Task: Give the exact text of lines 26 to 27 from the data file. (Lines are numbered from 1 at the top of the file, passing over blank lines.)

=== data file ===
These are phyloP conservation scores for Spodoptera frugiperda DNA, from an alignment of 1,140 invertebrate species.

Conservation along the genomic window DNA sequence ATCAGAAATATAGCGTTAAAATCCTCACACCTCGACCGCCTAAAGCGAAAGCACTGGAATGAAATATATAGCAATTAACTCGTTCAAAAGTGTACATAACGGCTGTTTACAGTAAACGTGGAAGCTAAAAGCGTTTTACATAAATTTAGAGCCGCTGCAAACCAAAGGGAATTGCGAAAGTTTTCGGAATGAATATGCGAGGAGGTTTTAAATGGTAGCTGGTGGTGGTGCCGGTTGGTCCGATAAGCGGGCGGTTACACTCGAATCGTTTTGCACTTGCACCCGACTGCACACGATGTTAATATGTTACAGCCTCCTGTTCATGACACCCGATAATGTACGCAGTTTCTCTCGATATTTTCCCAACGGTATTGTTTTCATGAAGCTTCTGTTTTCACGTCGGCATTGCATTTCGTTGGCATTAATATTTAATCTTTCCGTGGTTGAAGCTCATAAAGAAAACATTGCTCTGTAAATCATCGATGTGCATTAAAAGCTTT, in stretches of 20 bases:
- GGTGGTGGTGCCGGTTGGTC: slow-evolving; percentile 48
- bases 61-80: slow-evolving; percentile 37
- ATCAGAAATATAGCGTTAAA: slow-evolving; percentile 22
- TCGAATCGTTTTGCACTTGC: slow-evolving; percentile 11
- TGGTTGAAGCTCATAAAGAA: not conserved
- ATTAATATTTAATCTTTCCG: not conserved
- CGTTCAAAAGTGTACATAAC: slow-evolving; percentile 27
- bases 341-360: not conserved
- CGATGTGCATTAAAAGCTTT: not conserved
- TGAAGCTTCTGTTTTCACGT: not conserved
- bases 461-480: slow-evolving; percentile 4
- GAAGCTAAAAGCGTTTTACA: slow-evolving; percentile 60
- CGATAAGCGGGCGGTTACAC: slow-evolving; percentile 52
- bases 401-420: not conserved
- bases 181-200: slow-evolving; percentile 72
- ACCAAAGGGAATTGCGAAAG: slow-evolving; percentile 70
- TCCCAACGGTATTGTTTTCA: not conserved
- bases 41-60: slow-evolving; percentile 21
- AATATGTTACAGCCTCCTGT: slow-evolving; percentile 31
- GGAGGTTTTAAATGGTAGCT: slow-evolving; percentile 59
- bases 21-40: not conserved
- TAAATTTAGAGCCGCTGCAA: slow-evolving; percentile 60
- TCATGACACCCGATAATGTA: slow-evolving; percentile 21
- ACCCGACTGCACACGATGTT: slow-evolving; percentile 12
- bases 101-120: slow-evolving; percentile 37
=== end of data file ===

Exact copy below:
- ACCCGACTGCACACGATGTT: slow-evolving; percentile 12
- bases 101-120: slow-evolving; percentile 37